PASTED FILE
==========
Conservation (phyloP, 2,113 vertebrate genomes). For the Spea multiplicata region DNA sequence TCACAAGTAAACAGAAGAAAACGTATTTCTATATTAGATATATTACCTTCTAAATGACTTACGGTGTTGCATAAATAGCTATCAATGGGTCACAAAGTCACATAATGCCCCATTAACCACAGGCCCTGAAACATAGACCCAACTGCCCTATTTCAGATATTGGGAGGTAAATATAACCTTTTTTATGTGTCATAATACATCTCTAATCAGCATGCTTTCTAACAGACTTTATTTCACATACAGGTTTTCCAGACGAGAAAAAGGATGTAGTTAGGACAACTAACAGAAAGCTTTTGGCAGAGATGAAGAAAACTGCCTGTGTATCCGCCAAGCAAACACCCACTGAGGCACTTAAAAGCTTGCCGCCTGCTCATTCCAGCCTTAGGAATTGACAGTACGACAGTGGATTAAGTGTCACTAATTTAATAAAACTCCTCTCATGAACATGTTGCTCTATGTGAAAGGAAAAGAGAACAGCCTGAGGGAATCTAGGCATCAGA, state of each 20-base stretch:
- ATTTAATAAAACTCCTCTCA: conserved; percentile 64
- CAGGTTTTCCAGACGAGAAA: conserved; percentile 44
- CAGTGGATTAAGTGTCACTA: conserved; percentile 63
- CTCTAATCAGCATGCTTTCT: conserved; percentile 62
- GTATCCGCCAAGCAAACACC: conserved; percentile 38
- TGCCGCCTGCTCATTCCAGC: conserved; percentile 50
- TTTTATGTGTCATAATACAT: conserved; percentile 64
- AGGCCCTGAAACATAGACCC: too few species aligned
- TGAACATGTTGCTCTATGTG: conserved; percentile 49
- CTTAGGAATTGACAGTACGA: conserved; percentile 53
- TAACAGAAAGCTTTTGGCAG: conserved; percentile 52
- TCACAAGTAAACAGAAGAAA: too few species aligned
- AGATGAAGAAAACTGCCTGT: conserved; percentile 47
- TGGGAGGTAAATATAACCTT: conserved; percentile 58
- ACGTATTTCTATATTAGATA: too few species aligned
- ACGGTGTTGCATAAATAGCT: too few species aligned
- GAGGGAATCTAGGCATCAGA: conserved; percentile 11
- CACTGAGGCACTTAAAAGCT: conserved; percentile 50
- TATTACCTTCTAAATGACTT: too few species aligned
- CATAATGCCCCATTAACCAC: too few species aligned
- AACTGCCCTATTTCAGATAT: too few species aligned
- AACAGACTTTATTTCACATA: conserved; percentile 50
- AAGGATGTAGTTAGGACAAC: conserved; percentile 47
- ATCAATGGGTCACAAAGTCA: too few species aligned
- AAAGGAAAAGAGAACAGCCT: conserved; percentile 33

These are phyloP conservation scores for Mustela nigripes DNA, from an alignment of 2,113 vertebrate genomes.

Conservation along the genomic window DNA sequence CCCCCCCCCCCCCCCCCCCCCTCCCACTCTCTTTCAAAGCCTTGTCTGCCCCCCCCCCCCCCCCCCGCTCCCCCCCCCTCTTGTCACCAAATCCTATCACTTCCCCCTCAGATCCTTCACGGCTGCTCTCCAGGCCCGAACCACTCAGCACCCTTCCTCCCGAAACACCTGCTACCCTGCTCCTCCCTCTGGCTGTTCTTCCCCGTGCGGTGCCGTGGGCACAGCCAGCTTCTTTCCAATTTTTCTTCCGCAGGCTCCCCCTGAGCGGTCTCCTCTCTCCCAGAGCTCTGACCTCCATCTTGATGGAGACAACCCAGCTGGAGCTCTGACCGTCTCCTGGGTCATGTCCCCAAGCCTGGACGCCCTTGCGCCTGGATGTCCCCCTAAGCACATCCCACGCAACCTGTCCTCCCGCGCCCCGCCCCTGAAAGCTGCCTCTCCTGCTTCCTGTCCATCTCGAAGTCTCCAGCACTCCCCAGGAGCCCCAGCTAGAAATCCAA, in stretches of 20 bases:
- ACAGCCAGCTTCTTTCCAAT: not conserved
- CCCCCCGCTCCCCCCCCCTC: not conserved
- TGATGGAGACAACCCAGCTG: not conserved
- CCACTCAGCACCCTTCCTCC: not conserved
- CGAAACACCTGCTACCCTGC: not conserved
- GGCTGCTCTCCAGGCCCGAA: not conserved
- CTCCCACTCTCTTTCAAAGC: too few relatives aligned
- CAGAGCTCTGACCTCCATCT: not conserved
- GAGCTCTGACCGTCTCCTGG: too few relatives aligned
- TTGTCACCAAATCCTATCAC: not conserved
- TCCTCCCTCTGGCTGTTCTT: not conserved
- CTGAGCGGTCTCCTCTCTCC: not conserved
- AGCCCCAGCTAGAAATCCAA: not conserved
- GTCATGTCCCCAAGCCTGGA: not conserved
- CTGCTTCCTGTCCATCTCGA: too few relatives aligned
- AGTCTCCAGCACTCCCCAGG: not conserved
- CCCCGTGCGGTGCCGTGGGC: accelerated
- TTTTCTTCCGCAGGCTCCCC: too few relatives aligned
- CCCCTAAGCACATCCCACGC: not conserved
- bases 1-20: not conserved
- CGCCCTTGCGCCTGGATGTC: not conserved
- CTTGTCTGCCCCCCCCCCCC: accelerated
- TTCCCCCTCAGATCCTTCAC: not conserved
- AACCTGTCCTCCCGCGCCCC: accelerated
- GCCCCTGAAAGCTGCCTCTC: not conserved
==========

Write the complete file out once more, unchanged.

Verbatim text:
Conservation (phyloP, 2,113 vertebrate genomes). For the Spea multiplicata region DNA sequence TCACAAGTAAACAGAAGAAAACGTATTTCTATATTAGATATATTACCTTCTAAATGACTTACGGTGTTGCATAAATAGCTATCAATGGGTCACAAAGTCACATAATGCCCCATTAACCACAGGCCCTGAAACATAGACCCAACTGCCCTATTTCAGATATTGGGAGGTAAATATAACCTTTTTTATGTGTCATAATACATCTCTAATCAGCATGCTTTCTAACAGACTTTATTTCACATACAGGTTTTCCAGACGAGAAAAAGGATGTAGTTAGGACAACTAACAGAAAGCTTTTGGCAGAGATGAAGAAAACTGCCTGTGTATCCGCCAAGCAAACACCCACTGAGGCACTTAAAAGCTTGCCGCCTGCTCATTCCAGCCTTAGGAATTGACAGTACGACAGTGGATTAAGTGTCACTAATTTAATAAAACTCCTCTCATGAACATGTTGCTCTATGTGAAAGGAAAAGAGAACAGCCTGAGGGAATCTAGGCATCAGA, state of each 20-base stretch:
- ATTTAATAAAACTCCTCTCA: conserved; percentile 64
- CAGGTTTTCCAGACGAGAAA: conserved; percentile 44
- CAGTGGATTAAGTGTCACTA: conserved; percentile 63
- CTCTAATCAGCATGCTTTCT: conserved; percentile 62
- GTATCCGCCAAGCAAACACC: conserved; percentile 38
- TGCCGCCTGCTCATTCCAGC: conserved; percentile 50
- TTTTATGTGTCATAATACAT: conserved; percentile 64
- AGGCCCTGAAACATAGACCC: too few species aligned
- TGAACATGTTGCTCTATGTG: conserved; percentile 49
- CTTAGGAATTGACAGTACGA: conserved; percentile 53
- TAACAGAAAGCTTTTGGCAG: conserved; percentile 52
- TCACAAGTAAACAGAAGAAA: too few species aligned
- AGATGAAGAAAACTGCCTGT: conserved; percentile 47
- TGGGAGGTAAATATAACCTT: conserved; percentile 58
- ACGTATTTCTATATTAGATA: too few species aligned
- ACGGTGTTGCATAAATAGCT: too few species aligned
- GAGGGAATCTAGGCATCAGA: conserved; percentile 11
- CACTGAGGCACTTAAAAGCT: conserved; percentile 50
- TATTACCTTCTAAATGACTT: too few species aligned
- CATAATGCCCCATTAACCAC: too few species aligned
- AACTGCCCTATTTCAGATAT: too few species aligned
- AACAGACTTTATTTCACATA: conserved; percentile 50
- AAGGATGTAGTTAGGACAAC: conserved; percentile 47
- ATCAATGGGTCACAAAGTCA: too few species aligned
- AAAGGAAAAGAGAACAGCCT: conserved; percentile 33

These are phyloP conservation scores for Mustela nigripes DNA, from an alignment of 2,113 vertebrate genomes.

Conservation along the genomic window DNA sequence CCCCCCCCCCCCCCCCCCCCCTCCCACTCTCTTTCAAAGCCTTGTCTGCCCCCCCCCCCCCCCCCCGCTCCCCCCCCCTCTTGTCACCAAATCCTATCACTTCCCCCTCAGATCCTTCACGGCTGCTCTCCAGGCCCGAACCACTCAGCACCCTTCCTCCCGAAACACCTGCTACCCTGCTCCTCCCTCTGGCTGTTCTTCCCCGTGCGGTGCCGTGGGCACAGCCAGCTTCTTTCCAATTTTTCTTCCGCAGGCTCCCCCTGAGCGGTCTCCTCTCTCCCAGAGCTCTGACCTCCATCTTGATGGAGACAACCCAGCTGGAGCTCTGACCGTCTCCTGGGTCATGTCCCCAAGCCTGGACGCCCTTGCGCCTGGATGTCCCCCTAAGCACATCCCACGCAACCTGTCCTCCCGCGCCCCGCCCCTGAAAGCTGCCTCTCCTGCTTCCTGTCCATCTCGAAGTCTCCAGCACTCCCCAGGAGCCCCAGCTAGAAATCCAA, in stretches of 20 bases:
- ACAGCCAGCTTCTTTCCAAT: not conserved
- CCCCCCGCTCCCCCCCCCTC: not conserved
- TGATGGAGACAACCCAGCTG: not conserved
- CCACTCAGCACCCTTCCTCC: not conserved
- CGAAACACCTGCTACCCTGC: not conserved
- GGCTGCTCTCCAGGCCCGAA: not conserved
- CTCCCACTCTCTTTCAAAGC: too few relatives aligned
- CAGAGCTCTGACCTCCATCT: not conserved
- GAGCTCTGACCGTCTCCTGG: too few relatives aligned
- TTGTCACCAAATCCTATCAC: not conserved
- TCCTCCCTCTGGCTGTTCTT: not conserved
- CTGAGCGGTCTCCTCTCTCC: not conserved
- AGCCCCAGCTAGAAATCCAA: not conserved
- GTCATGTCCCCAAGCCTGGA: not conserved
- CTGCTTCCTGTCCATCTCGA: too few relatives aligned
- AGTCTCCAGCACTCCCCAGG: not conserved
- CCCCGTGCGGTGCCGTGGGC: accelerated
- TTTTCTTCCGCAGGCTCCCC: too few relatives aligned
- CCCCTAAGCACATCCCACGC: not conserved
- bases 1-20: not conserved
- CGCCCTTGCGCCTGGATGTC: not conserved
- CTTGTCTGCCCCCCCCCCCC: accelerated
- TTCCCCCTCAGATCCTTCAC: not conserved
- AACCTGTCCTCCCGCGCCCC: accelerated
- GCCCCTGAAAGCTGCCTCTC: not conserved